A sad-eyed little girl is seated on a chair, facing forward. Except for the dark brown of the child’s bobbed hair and large eyes, the painting is almost monochromatic, in tones of blue, pink and mauve.

Jori Smith

(Montréal 1907 – Montréal 2005)

 

Rose Fortin

1935

Oil on canvas

51 x 41 cm

Gift in memory of Talbot and Alice Johnson, 2011

The Montreal Museum of Fine Arts, 610.2011

© Estate of Jori Smith. Photo: MMFA, Christine Guest 


Rose Fortin is one of the many child portraits painted by Jori Smith in the 1930s. The little girl’s sickly appearance and sad gaze diverge from the usual portraits of cheerful children surrounded by family. Depicted bust-length, the child fills the painting. Her large brown eyes stand out against the pastel tones of her skin, her clothes and the background executed in broad brushstrokes. With areas of flat colour that compress the forms toward the surface of the canvas, this portrait shows that landscape was not the only genre in which pictorial modernism was developing in Canada.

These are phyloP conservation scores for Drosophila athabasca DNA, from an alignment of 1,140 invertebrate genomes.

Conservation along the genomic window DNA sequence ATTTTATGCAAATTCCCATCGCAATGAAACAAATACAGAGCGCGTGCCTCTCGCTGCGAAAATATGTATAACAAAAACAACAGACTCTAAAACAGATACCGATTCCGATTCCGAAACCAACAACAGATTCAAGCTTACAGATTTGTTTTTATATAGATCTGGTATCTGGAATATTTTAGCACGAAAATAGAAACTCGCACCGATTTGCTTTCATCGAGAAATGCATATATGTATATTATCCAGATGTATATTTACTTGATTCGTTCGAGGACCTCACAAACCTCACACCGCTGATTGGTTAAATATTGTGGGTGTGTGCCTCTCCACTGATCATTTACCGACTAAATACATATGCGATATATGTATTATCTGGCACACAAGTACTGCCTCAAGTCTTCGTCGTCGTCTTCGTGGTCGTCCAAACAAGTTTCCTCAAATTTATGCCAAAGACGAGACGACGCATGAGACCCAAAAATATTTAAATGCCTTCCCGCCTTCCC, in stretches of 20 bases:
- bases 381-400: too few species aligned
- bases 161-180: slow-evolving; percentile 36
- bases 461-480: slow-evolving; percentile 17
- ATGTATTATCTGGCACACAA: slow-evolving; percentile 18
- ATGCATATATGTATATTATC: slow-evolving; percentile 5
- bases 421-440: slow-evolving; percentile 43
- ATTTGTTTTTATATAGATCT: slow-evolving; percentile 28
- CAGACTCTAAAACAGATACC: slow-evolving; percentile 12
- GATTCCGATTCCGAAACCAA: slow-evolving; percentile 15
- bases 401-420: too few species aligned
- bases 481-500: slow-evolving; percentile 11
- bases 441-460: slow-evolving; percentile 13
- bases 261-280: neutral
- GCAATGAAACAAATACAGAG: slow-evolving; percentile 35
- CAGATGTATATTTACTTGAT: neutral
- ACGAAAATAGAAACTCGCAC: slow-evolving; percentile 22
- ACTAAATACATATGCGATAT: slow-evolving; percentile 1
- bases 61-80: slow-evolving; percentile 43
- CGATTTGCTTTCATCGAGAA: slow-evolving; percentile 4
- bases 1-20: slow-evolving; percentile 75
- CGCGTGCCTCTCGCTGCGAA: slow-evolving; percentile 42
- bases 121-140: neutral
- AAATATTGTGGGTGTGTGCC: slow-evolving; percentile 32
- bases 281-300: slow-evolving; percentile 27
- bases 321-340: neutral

Jori Smith spent much of her early career in the Charlevoix region. Unlike other Quebec artists, who favoured the region’s picturesque landscapes, Smith was interested in the people she came in contact with there and painted their portraits with an eye at once intimate and ethnological. The children of Charlevoix, many of them in poor health, were among her preferred subjects. Smith, who was very active in the Montréal art community, was the only female member of the Eastern Group of Painters.

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